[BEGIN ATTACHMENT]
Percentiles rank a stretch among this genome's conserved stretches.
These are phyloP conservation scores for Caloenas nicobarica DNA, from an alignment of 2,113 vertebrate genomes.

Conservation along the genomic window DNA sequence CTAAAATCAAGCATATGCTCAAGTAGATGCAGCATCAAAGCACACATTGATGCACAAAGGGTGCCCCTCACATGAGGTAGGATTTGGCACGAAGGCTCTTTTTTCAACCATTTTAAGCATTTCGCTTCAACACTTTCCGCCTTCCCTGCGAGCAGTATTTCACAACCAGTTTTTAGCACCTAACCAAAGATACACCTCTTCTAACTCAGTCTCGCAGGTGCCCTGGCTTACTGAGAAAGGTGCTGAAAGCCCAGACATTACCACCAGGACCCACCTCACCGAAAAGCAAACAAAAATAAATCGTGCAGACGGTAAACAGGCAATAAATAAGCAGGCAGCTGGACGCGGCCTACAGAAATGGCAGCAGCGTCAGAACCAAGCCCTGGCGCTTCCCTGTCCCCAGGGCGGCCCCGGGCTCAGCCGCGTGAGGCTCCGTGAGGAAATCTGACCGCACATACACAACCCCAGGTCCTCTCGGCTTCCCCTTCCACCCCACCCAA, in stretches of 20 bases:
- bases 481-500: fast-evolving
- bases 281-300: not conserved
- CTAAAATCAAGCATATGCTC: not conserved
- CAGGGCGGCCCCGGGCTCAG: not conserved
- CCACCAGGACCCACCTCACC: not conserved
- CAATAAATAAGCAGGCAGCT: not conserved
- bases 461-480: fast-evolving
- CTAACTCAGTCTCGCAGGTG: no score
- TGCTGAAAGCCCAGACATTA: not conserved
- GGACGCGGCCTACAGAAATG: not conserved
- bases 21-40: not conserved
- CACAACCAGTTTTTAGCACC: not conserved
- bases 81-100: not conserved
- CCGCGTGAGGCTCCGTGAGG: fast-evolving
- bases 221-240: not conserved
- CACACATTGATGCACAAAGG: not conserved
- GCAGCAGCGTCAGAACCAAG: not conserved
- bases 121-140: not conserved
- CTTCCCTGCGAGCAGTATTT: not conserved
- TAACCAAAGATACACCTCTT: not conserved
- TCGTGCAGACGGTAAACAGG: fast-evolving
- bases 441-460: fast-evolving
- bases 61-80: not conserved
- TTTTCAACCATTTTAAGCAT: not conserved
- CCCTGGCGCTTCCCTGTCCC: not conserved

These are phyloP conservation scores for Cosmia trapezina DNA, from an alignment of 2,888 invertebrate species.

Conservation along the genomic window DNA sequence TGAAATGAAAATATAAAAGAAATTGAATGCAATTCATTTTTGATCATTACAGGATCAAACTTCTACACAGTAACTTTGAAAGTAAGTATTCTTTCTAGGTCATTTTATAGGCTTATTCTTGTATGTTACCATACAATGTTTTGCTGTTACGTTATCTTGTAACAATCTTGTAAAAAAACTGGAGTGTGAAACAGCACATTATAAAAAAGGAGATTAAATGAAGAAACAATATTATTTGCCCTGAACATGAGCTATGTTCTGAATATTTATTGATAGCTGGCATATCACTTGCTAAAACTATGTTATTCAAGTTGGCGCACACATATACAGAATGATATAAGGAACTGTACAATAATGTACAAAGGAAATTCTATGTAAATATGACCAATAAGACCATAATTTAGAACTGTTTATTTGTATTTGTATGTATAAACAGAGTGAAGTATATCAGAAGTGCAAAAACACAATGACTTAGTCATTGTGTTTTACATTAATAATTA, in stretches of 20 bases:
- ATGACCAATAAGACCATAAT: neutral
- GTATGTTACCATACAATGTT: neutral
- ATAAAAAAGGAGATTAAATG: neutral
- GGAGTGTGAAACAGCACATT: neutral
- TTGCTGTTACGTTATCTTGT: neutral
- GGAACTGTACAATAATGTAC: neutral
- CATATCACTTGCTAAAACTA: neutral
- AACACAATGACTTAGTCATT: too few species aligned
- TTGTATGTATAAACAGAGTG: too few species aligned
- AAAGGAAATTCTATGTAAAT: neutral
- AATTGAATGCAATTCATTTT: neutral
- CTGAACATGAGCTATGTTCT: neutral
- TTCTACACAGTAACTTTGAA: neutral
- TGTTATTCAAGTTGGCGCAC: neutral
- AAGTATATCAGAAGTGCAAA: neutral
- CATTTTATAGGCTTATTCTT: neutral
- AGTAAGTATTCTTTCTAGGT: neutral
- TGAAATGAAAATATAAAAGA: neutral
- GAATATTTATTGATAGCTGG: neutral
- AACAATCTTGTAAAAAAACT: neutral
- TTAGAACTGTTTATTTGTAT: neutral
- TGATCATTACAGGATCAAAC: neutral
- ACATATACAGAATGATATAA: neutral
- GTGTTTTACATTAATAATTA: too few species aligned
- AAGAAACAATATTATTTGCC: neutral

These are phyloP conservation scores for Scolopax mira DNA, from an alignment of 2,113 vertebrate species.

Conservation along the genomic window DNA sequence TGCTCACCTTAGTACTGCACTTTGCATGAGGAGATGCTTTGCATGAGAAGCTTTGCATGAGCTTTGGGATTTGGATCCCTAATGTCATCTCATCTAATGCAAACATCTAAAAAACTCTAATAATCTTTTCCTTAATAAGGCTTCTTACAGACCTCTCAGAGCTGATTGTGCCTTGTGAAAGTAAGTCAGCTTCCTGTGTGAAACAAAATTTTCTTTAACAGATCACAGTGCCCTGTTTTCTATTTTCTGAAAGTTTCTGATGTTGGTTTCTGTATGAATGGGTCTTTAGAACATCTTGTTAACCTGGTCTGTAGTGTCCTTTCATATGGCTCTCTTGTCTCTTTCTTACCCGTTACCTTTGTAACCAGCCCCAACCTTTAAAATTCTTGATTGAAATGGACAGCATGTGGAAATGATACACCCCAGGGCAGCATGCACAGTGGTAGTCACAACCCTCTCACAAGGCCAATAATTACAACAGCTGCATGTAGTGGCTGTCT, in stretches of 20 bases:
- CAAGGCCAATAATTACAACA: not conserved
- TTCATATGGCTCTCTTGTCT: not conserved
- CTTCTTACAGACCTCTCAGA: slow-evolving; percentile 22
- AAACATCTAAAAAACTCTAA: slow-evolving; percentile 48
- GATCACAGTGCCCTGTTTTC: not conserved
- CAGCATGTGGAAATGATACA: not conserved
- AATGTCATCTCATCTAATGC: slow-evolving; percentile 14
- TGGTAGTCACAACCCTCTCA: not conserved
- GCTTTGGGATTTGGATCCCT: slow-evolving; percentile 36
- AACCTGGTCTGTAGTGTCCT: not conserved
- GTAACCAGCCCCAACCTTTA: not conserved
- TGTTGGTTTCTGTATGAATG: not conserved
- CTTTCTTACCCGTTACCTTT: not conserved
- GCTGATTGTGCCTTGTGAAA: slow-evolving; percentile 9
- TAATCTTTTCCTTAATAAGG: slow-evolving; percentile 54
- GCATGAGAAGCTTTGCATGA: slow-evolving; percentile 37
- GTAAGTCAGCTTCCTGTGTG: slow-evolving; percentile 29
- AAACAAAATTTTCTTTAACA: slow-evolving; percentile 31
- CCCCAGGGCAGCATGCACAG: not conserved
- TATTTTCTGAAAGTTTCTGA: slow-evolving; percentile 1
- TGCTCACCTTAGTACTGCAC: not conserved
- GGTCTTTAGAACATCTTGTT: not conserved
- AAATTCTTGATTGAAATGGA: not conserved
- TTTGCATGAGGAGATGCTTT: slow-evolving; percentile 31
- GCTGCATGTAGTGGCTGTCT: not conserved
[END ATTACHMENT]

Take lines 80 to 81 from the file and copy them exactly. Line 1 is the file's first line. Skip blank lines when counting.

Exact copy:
- AAATTCTTGATTGAAATGGA: not conserved
- TTTGCATGAGGAGATGCTTT: slow-evolving; percentile 31